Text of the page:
work…

I don’t know about words like “salvation” and “saved.” I don’t know what those mean in this post-(insert culturally relevant trending word here) world. I didn’t know what they meant in the modern world or the ancient world. I was raised Catholic. We didn’t talk about being “saved.” I have no idea when this first rose up in the vernacular. I have strong likable theologian friends I could ask it’s meaning, I probably will ask them next time we find ourselves in the same space at the same time.

Truth be told it’s a phrase that only causes me to react with much grumpiness and disdain. This idea held by so many in the christian faith that 1)it’s about getting in and 2)it’s about saying the words to get in.

I have no idea. I don’t understand faith as being a thing which requires a one time admission fee. I also do not understand the idea that my admission might be revoked, that there is some divine fine print on this ticket. I don’t understand it and I don’t buy it. I’m not buying THAT ticket.

Now, just to be clear, I’m not asking you to agree or disagree or confirm or deny this thinking. I’m quite content with my perspective and in my opinion for as long as one is content with one’s perspective it’s unlikely he or she can be convinced of adopting a new perspective. If this view stops working for me then perhaps I’ll entertain another view but until and unless that happens, I’m just telling you what I think and that I’m not struggling with that.

My struggle ISN’T that other people have this ticket punch view of God’s work in us, our belonging to Him. My struggle ISN’T that they make it sound “easy” to get “salvation.” It’s not really the terminology. It’s the idea that following Christ is formulaic. You say this prayer and you’re in, then depending on which flavor of christianity you choose you stay in forever or can lose this “salvation.” I disagree. A lot.

Relationship with God is relationship, not contract. He is Creator, not corporation. The beginning of our understanding of the real-ness of God isn’t in saying words, it is in HEARING them. I believe that God speaks constantly to us, cradle to grave. He never stops speaking, that simply does not happen in my estimation. That we stop listening, as the mood suits us is more accurate in my estimation. The ball is firmly in our court. Maybe that is where the whole “saying the words” gig started, I dunno. There is power in saying words, I believe that. I’m all over that action. And yet, friends, so often what saves us, most often what saves us isn’t what we say but what we hear and what we heed.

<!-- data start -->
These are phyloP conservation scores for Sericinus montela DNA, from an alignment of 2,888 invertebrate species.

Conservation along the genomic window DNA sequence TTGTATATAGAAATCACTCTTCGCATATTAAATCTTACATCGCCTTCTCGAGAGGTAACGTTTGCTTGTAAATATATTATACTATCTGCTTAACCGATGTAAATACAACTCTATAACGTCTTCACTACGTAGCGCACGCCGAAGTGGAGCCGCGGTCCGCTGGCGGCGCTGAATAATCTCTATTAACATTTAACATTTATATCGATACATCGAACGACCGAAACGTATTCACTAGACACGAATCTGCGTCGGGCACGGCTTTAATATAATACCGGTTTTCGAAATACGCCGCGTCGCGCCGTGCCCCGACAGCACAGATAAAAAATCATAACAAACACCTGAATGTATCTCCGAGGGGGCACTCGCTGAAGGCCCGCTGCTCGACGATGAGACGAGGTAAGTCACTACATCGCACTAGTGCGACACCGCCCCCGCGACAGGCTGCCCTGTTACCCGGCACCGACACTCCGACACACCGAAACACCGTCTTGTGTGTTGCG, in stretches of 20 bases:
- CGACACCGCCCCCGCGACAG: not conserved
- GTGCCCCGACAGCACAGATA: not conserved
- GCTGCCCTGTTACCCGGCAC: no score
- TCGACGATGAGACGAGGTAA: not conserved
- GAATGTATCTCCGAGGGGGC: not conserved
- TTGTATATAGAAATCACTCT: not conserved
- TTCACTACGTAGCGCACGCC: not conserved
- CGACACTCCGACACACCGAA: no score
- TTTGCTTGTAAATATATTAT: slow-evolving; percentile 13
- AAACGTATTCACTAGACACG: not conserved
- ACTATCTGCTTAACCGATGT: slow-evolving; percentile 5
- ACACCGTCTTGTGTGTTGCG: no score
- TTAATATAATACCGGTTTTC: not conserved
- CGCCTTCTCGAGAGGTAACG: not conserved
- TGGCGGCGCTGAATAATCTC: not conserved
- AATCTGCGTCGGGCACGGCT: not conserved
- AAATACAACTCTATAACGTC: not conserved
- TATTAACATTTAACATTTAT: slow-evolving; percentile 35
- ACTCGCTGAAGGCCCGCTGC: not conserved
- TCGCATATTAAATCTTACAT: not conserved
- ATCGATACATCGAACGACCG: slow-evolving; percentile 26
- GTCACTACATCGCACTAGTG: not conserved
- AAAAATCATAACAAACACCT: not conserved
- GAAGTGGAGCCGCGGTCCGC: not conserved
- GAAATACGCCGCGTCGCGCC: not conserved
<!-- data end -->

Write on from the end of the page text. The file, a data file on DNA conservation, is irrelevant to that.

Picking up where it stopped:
Once we hear and heed the good words we get from the One who made us we have a choice to make. Actually, we have a load of choices to make…every day…every moment… Each word we give to someone is a choice, each action we take, the smallest action is a choice. It’s the sum of our words and our actions that shows our real character after all. It takes time to build this and it takes a lot of hard choices. I talk about faith as being a marathon but it’s weight training for the soul too. One session doesn’t do it. The decision to JOIN the gym is a statement of faith but it ISN’T the strength you seek, it ISN’T the health you desire. It’s the hope of those things, yes but it’s not even close to being enough.

I could rant this way for hours and I’m sorry for that, the ranting I mean. I am cultivating an attitude of love, I promise. I am working on turning judgement away in favor of embracing even those with whom I disagree. And you know….it’s HARD WORK. That is the nature of this faith, embracing and loving those with whom I disagree and dislike is the work of this faith. I suppose that is why the idea that the path of the Christian is individualistic and contractual is so distasteful to me. It’s a “bait and switch” method of bringing people into a story without disclosing the gravity of this choice.

The choice to follow Christ is not as easy as pushing the Staples button, the choice to follow Him is every day reaffirmed, every moment rearticulated. It is difficult as it is rewarding. It’s struggle if we do it well…it’s in the struggle that we find the reason we began, the reason we go on. With each new struggle and each new engagement we find the voice of God is clearer in us, more recognizable from the multitude of voices that press in from all sides. The voice of God is stronger each moment we push away the resistance from deep inside of us in favor of being healthy, being faithful. This is the reward and it’s work.

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3 thoughts on “work…

  1. Have you read Christos Yannaras’ /Elements of Faith/? (Yannaras, along with Hierotheos Vlachos and Pope Benedict, is one of my favorie contemporary writers in the field of religios studies.) In that book, Yannaras has a wonderful discussion of what faith entails that draws on personal relationships such as longtime business partners doing deals “in good faith” and the “faith” that spouses have in each other after a life time of marriage. That idea, that faith is a profoundly personal experience that develops over a lifetime, seems to me to be very close to what you’re getting at in this essay.

  2. I ike how you think and how you express it. The once only ticket has no foundation but your final part is spot on. Faith is trusting in that relationship everyday. No religion will support that as it seeks in one way or another to control and conform.
    By faith we are set free, we live by faith which is believing in the things that are not as though they are (answers on a post card) its that knowing that you know. Easier to live than explain.

    Found you through twitter by the way.

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